People are increasingly interacting with computers and other electronic devices in new and interesting ways. For example, visual recognition and augmented reality systems have become more ubiquitous on mobile devices. A user can use their device to recognize and obtain information about objects in the field of view of a camera on the device, such as bar codes, product covers, text, among other objects. In doing so, the user will generally attempt to center the object in the field of view of the camera. The user may additionally attempt to account for lighting and other factors to improve accuracy of the visual recognition. After the object is recognized, a graphical overlay can be rendered on a display element of the device so that the user can see virtual information augmenting the on-screen imagery. Conventional approaches, however, inherently block the user's view of the object. Further, in many situations, there is visible lag in the process (i.e., capturing an image, visual recognition, and graphics rendering). Further still, the process is generally a single-user experience on a small screen, where multiple users have to squeeze in around the device to view the device's screen.

OF THE DRAWINGS

Various embodiments in accordance with the present disclosure will be described with reference to the drawings, in which:

FIGS. 1( a) and 1(b) illustrates an example environment in which various aspects can be implemented in accordance with various embodiments;

FIG. 2 illustrates an example situation in which one or more graphical features can be utilized as visual feedback to the user in accordance with various embodiments;

FIGS. 3( a), 3(b), 3(c), 3(d), and 3(e) illustrate example situations of using projected graphical features for at least object recognition purposes in accordance with an alternate embodiment;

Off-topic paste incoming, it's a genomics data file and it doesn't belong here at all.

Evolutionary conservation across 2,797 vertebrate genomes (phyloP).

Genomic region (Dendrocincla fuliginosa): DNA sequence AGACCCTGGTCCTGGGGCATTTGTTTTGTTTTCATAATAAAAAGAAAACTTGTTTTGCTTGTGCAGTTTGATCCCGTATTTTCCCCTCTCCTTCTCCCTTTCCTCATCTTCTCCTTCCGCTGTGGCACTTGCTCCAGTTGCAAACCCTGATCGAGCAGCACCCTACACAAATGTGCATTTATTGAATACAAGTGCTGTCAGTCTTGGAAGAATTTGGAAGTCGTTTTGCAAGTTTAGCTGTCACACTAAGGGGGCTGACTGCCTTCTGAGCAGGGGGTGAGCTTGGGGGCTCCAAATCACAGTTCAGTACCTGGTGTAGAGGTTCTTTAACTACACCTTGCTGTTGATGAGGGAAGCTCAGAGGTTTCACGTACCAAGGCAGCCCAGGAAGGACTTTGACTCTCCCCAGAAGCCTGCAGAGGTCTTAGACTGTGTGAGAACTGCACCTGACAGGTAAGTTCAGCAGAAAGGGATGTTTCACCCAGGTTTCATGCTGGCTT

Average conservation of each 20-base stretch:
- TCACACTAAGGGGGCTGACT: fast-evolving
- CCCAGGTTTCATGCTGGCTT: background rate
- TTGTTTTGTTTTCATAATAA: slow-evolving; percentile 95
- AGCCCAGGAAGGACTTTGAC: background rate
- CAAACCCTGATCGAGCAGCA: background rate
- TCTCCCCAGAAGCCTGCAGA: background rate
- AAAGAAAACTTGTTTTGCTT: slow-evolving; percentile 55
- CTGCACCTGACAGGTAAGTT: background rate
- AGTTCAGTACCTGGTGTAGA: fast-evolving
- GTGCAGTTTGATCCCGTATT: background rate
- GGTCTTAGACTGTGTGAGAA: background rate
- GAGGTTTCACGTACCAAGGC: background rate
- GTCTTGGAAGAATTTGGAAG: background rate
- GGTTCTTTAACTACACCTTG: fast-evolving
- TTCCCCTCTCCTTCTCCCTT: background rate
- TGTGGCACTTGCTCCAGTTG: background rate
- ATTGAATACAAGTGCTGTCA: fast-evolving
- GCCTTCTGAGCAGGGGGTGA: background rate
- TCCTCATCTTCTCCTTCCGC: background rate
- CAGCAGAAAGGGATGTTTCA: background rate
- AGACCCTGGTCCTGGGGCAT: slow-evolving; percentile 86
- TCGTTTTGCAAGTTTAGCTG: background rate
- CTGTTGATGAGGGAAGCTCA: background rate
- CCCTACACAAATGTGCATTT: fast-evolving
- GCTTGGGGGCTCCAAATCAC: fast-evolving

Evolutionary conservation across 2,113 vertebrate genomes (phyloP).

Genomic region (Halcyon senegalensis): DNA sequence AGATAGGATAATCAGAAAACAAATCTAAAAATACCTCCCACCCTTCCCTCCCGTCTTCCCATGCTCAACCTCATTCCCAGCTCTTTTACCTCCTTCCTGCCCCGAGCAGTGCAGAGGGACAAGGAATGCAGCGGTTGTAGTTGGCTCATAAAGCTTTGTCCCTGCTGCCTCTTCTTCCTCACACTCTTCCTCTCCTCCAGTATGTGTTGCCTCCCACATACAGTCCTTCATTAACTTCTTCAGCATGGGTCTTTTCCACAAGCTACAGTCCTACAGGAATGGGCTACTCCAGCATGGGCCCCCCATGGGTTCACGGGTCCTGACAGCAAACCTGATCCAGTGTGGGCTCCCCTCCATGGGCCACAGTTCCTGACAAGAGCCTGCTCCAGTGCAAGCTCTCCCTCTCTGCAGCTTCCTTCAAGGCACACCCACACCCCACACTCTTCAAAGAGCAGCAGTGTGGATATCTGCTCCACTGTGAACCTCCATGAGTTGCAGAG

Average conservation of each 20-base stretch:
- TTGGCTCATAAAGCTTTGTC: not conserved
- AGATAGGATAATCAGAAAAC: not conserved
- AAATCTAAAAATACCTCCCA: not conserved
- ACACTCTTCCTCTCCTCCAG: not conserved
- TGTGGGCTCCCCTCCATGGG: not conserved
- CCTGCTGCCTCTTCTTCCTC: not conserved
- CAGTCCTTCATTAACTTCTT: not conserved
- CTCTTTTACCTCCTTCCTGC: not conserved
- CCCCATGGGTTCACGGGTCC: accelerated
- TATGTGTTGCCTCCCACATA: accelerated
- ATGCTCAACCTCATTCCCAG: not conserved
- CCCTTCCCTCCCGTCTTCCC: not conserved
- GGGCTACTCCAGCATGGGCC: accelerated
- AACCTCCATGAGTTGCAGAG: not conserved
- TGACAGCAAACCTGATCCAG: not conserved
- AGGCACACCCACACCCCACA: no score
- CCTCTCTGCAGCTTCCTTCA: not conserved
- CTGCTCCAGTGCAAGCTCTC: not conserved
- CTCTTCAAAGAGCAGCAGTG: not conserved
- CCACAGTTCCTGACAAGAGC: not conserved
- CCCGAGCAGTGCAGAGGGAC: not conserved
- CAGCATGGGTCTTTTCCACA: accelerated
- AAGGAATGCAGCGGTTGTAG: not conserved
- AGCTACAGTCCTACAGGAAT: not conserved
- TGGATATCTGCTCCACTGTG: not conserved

FIGS. 4( a), 4(b), and 4(c) illustrate examples of projecting graphical features based at least in part on an object in a field of view of a camera in accordance with various embodiments;

FIG. 5 illustrates an example of projecting graphical features in accordance with various embodiments;

FIG. 6 illustrates an example computing process for projecting graphical features in accordance with various embodiments;

FIG. 7 illustrates an example process for projecting graphical features in accordance with an alternate embodiment;

FIG. 8 illustrates an example device that can be used to implement aspects of the various embodiments;

FIG. 9 illustrates example components of a client device such as that illustrated in FIG. 8; and

FIG. 10 illustrates an environment in which various embodiments can be implemented.

DETAILED DESCRIPTION

Systems and methods in accordance with various embodiments of the present disclosure may overcome one or more of the aforementioned and other deficiencies experienced in conventional approaches to communicating information using an electronic device. In particular, various embodiments of the present disclosure enable the projection of one or more visual elements, such as one or more dynamically changing graphical elements, that can substantially bound, or otherwise at least partially surround or identify, an object recognized by the computing device. For example, a camera of a computing device (e.g., a mobile phone, a tablet computer, a wearable computer, etc.) can be caused to capture one or more images of an object and a representation of the object in the image(s) can be identified using an appropriate object recognition process. In accordance with various embodiments, the device can include, or be in communication with (e.g., by wire or wirelessly), at least one projecting element that can be configured to project light, images, or various graphical elements (e.g., shapes, text, etc.) on a surface of, or near, the object. The projection can be used to highlight at least one object, guide the user in capturing images of at least one object, improve conditions (e.g., lighting) to provide for capturing images of better quality. Further, projecting on or near the surface essentially extends the display for the device, allowing for various applications and uses. Further still, in accordance with various embodiments, the projected graphical element(s) can be used in various visual recognition and augmented reality approaches. Further still, the ability of the user of the device to hold, place, and/or use the device at a convenient angle can reduce the fatigue caused by holding the device in a particular manner to capture and/or display information.